Center for Media Justice home of the Media Action Grassroots Network

Framing the American Dream

The American Dream is a compelling one. Last week, I engaged in a 2-hour debate with a radical right wing conservative and he invoked it multiple times. But the American Dream is, in reality, a nightmare for most, and it’s a tool used by the right, by democrats, and by reformist liberals to perpetuate a global delusion.

A recent example of the power of the American Dream frame was a speech given at the Democratic National Convention by veteran Tammy Duckworth, one of the first women in the Army to fly combat missions in Iraq and a candidate for Illinois’ 8th Congressional District.


Ms. Duckworth evoked bootstraps imagery in the opening of her speech:  “Dad’s work took us all over the world until he lost his job. It was a tough time. We used up our savings, moved into a studio apartment. But our family did the responsible thing and rolled up our sleeves. Mom took in sewing. My 55-year-old dad tried to find work. But at 15, I was the only one with a job—after school, for minimum wage.” Read or watch the full speech.

Tammy Duckworth is Asian American (her mother is Thai and Chinese). She is a double amputee. She is a veteran and war hero. She is a cisgender woman who wears red lipstick. She grew up working class. She is college educated. She made hot cocoa for her team before training exercises. In many ways, Ms. Duckworth embodies multiple frames and individualistic mythologies that relate to the American Dream. Some might argue that using the American Dream frame is a strategic choice—perhaps not intentionally for Ms. Duckworth—though we know it is a contentious issue for many grassroots social justice organizations (check out our heroes from UndocuBus at nopapersnofear.org) when it comes to mainstream immigrant rights groups’ framing.

While Ms. Duckworth opened on the American Dream, she later introduced the importance of public assistance:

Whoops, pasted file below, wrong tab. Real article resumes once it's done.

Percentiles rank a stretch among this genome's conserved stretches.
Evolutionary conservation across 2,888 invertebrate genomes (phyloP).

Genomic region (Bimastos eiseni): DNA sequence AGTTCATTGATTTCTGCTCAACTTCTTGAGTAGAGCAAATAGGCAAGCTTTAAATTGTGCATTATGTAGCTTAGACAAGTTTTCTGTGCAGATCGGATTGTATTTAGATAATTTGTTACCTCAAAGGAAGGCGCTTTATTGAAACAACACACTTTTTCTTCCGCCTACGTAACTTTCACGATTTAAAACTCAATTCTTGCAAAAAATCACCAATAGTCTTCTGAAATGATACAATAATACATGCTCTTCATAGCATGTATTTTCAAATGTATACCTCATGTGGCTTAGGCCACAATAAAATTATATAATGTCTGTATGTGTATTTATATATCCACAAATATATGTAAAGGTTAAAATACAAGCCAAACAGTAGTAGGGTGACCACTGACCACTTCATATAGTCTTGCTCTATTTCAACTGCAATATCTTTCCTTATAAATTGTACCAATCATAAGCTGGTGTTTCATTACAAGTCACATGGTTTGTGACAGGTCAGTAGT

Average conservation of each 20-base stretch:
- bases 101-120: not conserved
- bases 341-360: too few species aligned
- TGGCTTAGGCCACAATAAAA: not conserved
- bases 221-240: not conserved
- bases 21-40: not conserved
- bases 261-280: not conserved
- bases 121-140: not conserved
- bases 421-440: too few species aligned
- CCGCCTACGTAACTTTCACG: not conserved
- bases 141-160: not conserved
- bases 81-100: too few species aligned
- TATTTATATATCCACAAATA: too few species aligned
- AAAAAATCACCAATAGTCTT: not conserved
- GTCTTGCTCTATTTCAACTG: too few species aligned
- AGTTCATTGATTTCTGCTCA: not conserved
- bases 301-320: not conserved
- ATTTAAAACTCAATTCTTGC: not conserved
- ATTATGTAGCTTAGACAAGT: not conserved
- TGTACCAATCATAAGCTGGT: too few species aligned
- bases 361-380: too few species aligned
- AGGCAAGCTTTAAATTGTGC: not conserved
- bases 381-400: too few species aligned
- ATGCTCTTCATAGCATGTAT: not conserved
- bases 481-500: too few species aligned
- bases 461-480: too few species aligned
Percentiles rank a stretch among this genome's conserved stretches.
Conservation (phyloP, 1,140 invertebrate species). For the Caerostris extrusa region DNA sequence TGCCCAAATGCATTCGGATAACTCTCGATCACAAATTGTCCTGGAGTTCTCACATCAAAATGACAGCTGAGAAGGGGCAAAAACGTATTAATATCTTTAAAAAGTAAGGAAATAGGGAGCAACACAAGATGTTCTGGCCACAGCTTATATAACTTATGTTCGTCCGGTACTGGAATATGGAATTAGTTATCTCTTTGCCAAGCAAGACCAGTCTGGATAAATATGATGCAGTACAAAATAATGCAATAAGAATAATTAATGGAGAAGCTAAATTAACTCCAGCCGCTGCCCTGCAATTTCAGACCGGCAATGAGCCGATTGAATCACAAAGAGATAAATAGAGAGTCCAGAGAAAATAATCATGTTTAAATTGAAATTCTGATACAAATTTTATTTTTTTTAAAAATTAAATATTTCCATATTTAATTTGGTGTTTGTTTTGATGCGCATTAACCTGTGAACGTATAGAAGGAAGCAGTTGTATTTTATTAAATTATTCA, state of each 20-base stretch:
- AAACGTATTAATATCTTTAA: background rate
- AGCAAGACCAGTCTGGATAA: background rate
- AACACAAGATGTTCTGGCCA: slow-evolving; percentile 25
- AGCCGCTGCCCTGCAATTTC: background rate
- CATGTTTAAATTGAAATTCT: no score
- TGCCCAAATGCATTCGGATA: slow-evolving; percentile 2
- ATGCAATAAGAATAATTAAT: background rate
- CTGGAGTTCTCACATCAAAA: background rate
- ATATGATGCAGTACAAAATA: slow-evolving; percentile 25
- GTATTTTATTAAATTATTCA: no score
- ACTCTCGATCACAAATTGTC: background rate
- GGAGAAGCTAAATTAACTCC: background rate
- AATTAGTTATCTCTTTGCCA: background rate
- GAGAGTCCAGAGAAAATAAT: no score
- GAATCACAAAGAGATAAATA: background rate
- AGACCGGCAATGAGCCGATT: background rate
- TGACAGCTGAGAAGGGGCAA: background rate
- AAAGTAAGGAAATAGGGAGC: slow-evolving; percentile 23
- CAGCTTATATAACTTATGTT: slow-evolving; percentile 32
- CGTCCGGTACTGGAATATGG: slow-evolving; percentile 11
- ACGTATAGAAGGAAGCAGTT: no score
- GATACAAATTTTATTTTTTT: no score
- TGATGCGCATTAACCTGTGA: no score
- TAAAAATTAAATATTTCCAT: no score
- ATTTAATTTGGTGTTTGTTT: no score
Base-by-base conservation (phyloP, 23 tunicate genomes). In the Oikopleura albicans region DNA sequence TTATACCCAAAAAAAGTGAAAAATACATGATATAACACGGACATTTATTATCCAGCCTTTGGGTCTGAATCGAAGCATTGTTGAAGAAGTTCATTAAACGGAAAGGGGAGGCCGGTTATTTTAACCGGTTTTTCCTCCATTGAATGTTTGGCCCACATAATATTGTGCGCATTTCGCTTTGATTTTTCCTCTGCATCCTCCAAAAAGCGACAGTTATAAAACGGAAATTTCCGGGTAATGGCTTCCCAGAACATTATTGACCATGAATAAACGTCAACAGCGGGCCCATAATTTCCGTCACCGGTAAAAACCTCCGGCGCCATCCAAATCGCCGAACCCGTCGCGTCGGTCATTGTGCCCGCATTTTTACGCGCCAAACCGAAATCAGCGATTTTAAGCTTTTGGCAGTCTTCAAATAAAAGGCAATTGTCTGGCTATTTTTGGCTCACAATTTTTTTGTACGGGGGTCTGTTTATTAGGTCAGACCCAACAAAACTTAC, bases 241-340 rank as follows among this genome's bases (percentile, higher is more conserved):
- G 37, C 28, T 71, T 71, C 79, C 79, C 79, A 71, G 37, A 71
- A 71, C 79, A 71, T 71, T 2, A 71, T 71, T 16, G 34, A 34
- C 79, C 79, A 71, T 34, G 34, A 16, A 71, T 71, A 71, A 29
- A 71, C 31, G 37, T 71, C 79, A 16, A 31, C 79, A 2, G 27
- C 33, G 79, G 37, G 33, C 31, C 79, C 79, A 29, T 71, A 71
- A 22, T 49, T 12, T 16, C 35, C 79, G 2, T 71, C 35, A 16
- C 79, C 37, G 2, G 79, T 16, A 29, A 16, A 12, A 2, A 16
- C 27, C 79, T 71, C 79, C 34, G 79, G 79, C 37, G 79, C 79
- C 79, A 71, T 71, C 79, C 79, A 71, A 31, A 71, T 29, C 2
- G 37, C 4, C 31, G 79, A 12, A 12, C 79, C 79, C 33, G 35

“Thank God for the food stamps, public education and Pell grants that helped me finish high school and college.”

Some might say she invoked the solidarity frame:

“It’s about whether we will do for our fellow Americans what my crew did for me; whether we’ll look out for the hardest hit and the disabled; whether we’ll pull together in a time of need; whether we’ll refuse to give up until the job is done.” 

Granted, we know that a vast number of veterans return to this country they laid their lives on the line for, only to receive no or inaccessible services.  The Department of Veterans Affairs estimates that between 23 percent and 33 percent of uniformed women have been assaulted, and that ableism is alive and well—but hey, it’s election season.

How can we take the best of the American Dream frame (the part that mobilizes, not fear-mongers) and put it to work? Pollsters have found that the words “opportunity,” “freedom,” and “security” resonate to broadly held values and have had some success when used by progressives. Read this report on the “opportunity frame”. You can try your hand at framing using these guiding questions for effective framing and messaging from the Center for Media Justice.

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